How it manages these territorial disputes, including with Taiwan, will be critical to its relations with Western nations. The outbreak of another Tiananmen Square-style crisis — as horrifying as the idea is to consider — would also deliver a knock-on effect, one that could not only see Beijing isolated, but renewed sympathy for the cause of Taiwanese independence.
THE QUESTION OF CHEQUEBOOK DIPLOMACY
Saint Lucian ties with Taiwan are strong, and 2018 has seen them deepen further. Efforts to grow the relationship have not been one way; while Taiwan has invested heavily in Saint Lucia, so too has Castries’ opening of an embassy in Taiwan in 2015 — Saint Lucia’s first in Asia — shown a mutuality. What’s more, it is not only culturally but politically that Saint Lucia finds far more in common with Taipei than it ever could (in present circumstances) with the CPC’s authoritarian rule in Beijing.
This notwithstanding, the efforts by the CPC to have nations switch recognition of China’s rightful government from Taipei to Beijing have been robust over the past year, with Dominica and El Salvador switching sides earlier in 2018.
For Saint Lucians who wish to see the relationship maintained with Taipei, the reality of Beijing’s economic growth and capacity to provide substantial investment is immense, even if history shows such investment has at times come with big caveats or a failure to deliver.
For those who contend the Taipei-Beijing relationship will always ultimately be one of chequebook diplomacy, 2019 and beyond will place a new pressure on the relationship between Taipei and Castries.
THE NEXT CHAPTER: THE 11TH ANNUAL ST. LUCIA-TAIWAN PARTNERSHIP TRADESHOW
The advantage of ongoing relationships is familiarity; that, as time progresses, partners come to better know each other, understand each other and identify common pathways for progress. This is true of the evolving links between Saint Lucia and Taiwan.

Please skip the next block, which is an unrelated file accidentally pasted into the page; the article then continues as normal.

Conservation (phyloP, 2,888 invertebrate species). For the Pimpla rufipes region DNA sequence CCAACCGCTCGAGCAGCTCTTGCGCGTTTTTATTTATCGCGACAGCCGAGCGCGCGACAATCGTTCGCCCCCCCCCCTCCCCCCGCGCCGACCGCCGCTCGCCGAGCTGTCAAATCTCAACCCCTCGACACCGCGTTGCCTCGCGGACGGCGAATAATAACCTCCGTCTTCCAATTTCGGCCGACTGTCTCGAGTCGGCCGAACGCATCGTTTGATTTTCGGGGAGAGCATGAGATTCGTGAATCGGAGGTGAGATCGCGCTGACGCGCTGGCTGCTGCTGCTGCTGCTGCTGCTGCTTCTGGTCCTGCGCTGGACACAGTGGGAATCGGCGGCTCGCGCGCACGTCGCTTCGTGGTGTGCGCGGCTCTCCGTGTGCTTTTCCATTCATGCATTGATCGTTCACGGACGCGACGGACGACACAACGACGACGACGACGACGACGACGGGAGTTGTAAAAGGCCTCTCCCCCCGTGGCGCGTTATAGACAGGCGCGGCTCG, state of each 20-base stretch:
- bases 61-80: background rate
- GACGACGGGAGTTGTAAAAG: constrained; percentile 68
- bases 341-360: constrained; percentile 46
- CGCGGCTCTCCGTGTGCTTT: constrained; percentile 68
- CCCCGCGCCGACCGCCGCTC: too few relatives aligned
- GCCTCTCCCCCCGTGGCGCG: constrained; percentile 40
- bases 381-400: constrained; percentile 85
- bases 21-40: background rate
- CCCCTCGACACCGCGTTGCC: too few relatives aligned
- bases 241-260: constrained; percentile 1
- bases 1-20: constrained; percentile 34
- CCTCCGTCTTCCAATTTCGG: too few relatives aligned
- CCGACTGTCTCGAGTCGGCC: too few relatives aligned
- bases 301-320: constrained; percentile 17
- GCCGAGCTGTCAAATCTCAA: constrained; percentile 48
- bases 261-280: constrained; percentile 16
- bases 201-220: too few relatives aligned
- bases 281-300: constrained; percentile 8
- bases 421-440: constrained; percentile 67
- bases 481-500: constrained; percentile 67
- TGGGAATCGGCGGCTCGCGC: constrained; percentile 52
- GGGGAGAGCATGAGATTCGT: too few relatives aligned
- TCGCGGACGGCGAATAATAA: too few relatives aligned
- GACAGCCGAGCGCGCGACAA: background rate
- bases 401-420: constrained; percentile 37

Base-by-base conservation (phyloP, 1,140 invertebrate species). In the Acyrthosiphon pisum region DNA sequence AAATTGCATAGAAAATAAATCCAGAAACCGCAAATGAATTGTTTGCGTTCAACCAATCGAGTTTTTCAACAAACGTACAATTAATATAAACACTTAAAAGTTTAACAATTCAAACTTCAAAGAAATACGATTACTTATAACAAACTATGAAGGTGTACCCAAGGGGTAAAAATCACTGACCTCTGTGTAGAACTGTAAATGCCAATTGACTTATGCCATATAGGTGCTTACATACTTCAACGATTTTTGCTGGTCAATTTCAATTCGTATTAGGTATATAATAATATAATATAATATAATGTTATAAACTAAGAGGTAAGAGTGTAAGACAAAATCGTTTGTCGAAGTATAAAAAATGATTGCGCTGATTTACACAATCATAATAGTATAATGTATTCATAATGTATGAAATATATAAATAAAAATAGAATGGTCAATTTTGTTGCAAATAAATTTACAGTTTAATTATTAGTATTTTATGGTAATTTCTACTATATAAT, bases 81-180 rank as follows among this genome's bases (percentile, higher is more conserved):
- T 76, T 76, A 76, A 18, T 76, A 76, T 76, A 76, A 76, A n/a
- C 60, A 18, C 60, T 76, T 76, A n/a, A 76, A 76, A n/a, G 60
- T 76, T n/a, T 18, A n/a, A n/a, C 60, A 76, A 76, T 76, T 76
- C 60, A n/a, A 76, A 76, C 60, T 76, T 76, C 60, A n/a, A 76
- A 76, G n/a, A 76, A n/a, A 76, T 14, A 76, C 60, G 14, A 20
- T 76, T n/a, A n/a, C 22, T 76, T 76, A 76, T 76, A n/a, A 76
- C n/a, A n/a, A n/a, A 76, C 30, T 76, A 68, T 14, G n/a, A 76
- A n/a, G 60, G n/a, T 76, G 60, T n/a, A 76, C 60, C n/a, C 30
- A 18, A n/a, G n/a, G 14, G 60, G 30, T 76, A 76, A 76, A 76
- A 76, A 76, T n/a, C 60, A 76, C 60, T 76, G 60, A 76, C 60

Following hot on the heels of a Prime Minister Chastanet-led Saint Lucian delegation’s visit to Taiwan in October, the 11th annual Saint Lucia-Taiwan Partnership Tradeshow, to be held November 23rd to November 25th at the Golden Palm Events Centre in Rodney Heights, is the next great event in this relationship. It will also seek to build upon the groundwork laid earlier this month when a visiting Taiwanese delegation met with local business leaders, including Hubert Emmanuel, Saint Lucia’s ambassador to Taiwan from 2016 to 2018.
Notably, this event will seek to go beyond government relations, placing an emphasis upon the business community, and forging links between small and medium sized businesses between the two nations.
Global headwinds may await this bilateral relationship in 2019, but the building of the relationship between the people of two nations will ultimately grow strongest via enduring links in the private sector. The Saint Lucia-Taiwan Partnership Tradeshow is the next stepping stone in this path.
This notwithstanding, the efforts by the CPC to have nations switch recognition of China’s rightful government from Taipei to Beijing have been robust over the past year, with Dominica and El Salvador switching sides earlier in 2018
Xi Jinping, President of China. Considering that the U.S.-Caribbean Strategic Engagement Act of 2016 still has not been implemented, observers of Caribbean geopolitics maintain the perspective that Washington believes the Caribbean is “too democratic and not poor enough” to warrant long-term U.S. engagement. In the backdrop, China’s latest overtures to the Caribbean include the promise that adherents of the One-China policy will be able to access the resource toolkit of the Belt and Road Initiative—a development that will prove attractive to many prime ministers of the region.